Patrick Ghali, Managing Partner, Sussex Partners, reviews actively managed options for ESG-focused investors from alternative UCITS to impact-oriented private equity.
When looking at investing into ESG-specific strategies, the liquidity of underlying investments is an important factor to consider. Investors have different liquidity preferences and constraints, which may largely determine the types of strategies available to them. It consequently makes sense for investors to carefully consider the outcomes they want to achieve from their ESG allocations and ensure these ambitions are matched by the liquidity profiles of underlying strategies.
For the purposes of this analysis, we have ignored index-like products, and instead have focused on actively managed strategies, particularly those available to European onshore investors. Active management has a crucial role to play in ESG investing, given the additional complexities involved. Investors thus primarily have a choice between two ends of the spectrum: liquid UCITS products or impact investments which typically require longer lock-ups and tend to be offered in private equity format.
The ESG UCITS universe has grown rapidly in the past few years, with 7,459 ESG UCITS funds as of September 2021 and an estimated AUM of US$3.9 trillion. Equity strategies continue to dominate, representing roughly 40% of the universe as of June 2021, followed by bond and multi-asset funds which represent 30% and 19% of the universe respectively. Not surprisingly, the vast majority of funds are located in Europe with the US taking a distant second place, and other geographies trailing behind (the current regulatory changes in Europe clearly are having the desired effect and leading to more and more ESG focused products).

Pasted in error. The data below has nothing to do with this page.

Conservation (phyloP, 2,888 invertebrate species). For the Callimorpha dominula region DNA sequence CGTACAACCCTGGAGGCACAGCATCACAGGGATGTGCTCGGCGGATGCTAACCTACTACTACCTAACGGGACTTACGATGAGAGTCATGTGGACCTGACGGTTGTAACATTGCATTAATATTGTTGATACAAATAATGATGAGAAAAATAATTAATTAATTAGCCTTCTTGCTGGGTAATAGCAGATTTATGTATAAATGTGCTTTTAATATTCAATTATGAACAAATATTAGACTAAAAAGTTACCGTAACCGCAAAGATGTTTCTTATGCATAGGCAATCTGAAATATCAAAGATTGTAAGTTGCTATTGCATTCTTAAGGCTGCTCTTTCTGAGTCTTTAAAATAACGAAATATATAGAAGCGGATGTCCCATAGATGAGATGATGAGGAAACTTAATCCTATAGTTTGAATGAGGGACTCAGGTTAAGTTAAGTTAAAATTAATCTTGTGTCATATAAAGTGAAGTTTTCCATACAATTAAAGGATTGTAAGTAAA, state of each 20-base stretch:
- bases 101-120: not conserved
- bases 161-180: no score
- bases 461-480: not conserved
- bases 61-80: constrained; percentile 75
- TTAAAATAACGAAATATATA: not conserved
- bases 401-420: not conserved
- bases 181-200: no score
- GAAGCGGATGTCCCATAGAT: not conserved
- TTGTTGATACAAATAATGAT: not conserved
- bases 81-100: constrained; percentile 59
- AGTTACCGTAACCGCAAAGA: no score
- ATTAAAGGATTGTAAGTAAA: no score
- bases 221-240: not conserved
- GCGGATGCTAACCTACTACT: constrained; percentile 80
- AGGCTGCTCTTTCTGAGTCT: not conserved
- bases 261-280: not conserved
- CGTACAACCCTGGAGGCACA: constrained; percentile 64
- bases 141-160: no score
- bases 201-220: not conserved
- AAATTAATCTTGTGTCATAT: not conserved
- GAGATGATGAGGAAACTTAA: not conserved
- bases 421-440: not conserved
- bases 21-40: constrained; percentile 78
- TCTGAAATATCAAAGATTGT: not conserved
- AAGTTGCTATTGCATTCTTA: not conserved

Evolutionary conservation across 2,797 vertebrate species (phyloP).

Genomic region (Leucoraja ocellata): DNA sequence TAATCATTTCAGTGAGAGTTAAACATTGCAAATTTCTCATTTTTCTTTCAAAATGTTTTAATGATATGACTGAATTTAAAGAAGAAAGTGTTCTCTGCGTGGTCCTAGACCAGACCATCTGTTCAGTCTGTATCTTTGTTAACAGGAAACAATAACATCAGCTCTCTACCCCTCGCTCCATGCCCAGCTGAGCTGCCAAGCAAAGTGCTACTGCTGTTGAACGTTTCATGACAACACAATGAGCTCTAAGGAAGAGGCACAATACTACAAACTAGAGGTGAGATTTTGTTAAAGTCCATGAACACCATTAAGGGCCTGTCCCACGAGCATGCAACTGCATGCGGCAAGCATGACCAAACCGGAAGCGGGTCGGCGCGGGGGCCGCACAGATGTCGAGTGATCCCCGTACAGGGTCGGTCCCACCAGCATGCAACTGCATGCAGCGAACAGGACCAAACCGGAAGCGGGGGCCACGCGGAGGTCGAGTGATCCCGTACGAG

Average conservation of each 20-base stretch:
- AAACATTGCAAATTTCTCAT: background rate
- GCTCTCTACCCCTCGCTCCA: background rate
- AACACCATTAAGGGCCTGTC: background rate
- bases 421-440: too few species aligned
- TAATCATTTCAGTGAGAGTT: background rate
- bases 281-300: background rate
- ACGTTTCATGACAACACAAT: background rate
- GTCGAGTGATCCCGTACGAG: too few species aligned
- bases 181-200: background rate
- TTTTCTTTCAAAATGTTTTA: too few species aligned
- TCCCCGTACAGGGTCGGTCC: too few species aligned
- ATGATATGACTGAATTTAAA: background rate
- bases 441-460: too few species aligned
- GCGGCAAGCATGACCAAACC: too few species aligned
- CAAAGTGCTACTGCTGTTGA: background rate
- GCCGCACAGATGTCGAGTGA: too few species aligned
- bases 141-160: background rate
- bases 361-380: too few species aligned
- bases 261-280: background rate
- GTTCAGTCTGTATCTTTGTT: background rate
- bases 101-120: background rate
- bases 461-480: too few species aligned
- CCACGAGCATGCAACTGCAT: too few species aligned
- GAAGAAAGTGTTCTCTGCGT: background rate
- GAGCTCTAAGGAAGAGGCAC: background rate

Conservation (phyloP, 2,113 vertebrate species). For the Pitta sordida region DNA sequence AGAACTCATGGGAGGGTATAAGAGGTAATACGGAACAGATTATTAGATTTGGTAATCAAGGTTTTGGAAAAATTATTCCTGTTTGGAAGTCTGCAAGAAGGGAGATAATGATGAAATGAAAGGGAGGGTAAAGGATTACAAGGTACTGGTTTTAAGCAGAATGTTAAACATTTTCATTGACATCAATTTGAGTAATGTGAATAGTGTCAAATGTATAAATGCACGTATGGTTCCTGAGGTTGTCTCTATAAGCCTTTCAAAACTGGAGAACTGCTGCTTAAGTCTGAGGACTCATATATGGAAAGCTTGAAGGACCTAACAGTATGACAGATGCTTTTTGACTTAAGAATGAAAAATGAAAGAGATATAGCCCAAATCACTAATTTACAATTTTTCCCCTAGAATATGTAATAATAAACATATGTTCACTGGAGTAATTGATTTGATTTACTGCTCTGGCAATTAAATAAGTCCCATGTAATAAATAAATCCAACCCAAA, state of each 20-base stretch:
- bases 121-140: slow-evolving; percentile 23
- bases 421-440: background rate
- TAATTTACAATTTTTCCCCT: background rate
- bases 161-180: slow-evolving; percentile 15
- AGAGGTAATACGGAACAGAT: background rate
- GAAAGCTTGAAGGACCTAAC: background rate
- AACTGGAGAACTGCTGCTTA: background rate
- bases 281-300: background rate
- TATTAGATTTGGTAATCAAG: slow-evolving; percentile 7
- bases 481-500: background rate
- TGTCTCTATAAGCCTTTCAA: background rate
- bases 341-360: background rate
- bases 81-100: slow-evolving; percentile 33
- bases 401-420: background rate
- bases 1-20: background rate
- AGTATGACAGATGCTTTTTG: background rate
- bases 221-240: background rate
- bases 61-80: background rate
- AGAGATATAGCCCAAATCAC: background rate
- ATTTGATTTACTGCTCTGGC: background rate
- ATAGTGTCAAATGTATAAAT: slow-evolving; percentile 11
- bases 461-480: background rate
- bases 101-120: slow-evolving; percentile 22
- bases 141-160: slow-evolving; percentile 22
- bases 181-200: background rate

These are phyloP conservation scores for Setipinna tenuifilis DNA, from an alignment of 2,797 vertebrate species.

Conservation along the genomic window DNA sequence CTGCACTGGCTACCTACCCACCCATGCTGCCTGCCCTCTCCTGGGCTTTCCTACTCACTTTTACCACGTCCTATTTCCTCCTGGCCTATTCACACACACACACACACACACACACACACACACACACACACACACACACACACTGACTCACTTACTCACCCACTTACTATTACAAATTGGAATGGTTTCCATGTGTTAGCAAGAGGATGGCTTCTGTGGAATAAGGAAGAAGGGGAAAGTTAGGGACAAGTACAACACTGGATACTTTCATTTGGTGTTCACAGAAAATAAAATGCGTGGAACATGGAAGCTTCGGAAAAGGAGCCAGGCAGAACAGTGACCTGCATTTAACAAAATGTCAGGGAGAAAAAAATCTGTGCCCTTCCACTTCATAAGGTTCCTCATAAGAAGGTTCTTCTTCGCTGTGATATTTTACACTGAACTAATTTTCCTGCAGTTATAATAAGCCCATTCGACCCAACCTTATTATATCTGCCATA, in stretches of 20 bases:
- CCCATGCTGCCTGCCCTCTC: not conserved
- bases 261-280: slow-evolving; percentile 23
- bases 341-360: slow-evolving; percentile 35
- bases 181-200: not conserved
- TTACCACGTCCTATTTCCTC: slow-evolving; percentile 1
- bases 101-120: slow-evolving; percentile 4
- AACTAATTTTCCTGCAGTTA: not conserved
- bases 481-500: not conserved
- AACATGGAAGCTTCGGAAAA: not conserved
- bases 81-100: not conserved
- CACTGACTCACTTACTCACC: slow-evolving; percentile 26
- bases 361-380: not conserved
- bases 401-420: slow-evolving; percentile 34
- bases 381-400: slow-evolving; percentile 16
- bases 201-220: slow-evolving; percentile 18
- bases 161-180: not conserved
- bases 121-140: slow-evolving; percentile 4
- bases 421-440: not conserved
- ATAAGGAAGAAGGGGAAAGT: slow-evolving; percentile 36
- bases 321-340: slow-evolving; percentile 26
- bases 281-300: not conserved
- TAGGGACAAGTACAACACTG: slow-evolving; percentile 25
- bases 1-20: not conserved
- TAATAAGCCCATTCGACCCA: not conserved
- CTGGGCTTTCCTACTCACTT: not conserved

Of interest is that fees of ESG UCITS funds tend to be lower than those of traditional UCITS funds, almost certainly a reflection of the fact that ESG funds have launched most recently, and managers are having to adapt to continuing fee pressure rather than anything to do with ESG as a strategy.
While a large part of the UCITS universe is comprised of long-only funds, our focus at Sussex Partners is on the more difficult-to-access alternative UCITS universe. Whilst data on this space is hard to come by, our research estimates that about 600 alternative UCITS funds currently have an ESG policy in place and comply with relevant disclosures under the Sustainable Finance Disclosure Regulation. Of these, about 100 comply with Article 8, are mainly domiciled in Europe and represent an AUM of approx. US$100 billion. But as with long-only funds, care needs to be employed here as evidence of greenwashing seems to be widespread and we have uncovered a good number of managers that purport to be ‘green’ or ‘ESG’ managers, but that are neither Article 8 nor 9-compliant. This is of concern as it shows that the true integration of ESG policies in the investment focus is still quite superficial.
Alternative ESG UCITS funds offer a more varied mix of strategies than their long-only peers but our experience has shown that the vast majority (85% by our own internal estimation) of the funds are focused on the E in ESG rather than the S or the G.